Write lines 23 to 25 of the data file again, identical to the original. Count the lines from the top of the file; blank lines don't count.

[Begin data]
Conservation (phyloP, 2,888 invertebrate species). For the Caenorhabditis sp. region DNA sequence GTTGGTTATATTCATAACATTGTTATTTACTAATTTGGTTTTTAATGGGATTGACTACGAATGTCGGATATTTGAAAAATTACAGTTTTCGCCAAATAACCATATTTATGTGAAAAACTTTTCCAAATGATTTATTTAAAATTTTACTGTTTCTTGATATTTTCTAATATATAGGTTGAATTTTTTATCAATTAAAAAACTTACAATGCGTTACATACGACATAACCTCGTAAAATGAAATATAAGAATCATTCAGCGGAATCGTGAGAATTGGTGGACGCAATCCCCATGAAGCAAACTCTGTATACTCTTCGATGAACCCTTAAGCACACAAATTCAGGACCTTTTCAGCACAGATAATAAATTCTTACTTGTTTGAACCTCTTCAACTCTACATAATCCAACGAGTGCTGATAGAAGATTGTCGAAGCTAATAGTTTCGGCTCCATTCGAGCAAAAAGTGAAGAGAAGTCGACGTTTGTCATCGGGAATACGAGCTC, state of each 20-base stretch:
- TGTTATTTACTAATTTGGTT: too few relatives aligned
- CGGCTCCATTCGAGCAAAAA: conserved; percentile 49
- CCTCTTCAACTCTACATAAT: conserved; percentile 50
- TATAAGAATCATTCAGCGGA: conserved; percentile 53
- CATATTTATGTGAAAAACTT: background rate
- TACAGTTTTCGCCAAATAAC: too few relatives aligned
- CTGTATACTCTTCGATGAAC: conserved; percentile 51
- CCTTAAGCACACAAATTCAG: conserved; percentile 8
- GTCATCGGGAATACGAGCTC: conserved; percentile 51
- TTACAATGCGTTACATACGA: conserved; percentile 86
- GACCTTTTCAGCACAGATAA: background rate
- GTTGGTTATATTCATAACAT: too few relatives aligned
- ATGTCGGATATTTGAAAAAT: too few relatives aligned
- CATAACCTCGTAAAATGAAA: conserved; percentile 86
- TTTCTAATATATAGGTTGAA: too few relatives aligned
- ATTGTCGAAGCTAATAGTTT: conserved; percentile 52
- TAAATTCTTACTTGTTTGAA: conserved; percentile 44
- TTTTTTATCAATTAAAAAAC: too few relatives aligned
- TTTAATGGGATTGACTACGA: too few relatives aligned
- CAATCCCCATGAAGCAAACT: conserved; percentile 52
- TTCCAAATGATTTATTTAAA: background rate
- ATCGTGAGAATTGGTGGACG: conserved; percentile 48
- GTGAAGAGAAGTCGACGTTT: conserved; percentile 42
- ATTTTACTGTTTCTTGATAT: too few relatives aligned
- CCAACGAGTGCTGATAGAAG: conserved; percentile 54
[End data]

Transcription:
- ATCGTGAGAATTGGTGGACG: conserved; percentile 48
- GTGAAGAGAAGTCGACGTTT: conserved; percentile 42
- ATTTTACTGTTTCTTGATAT: too few relatives aligned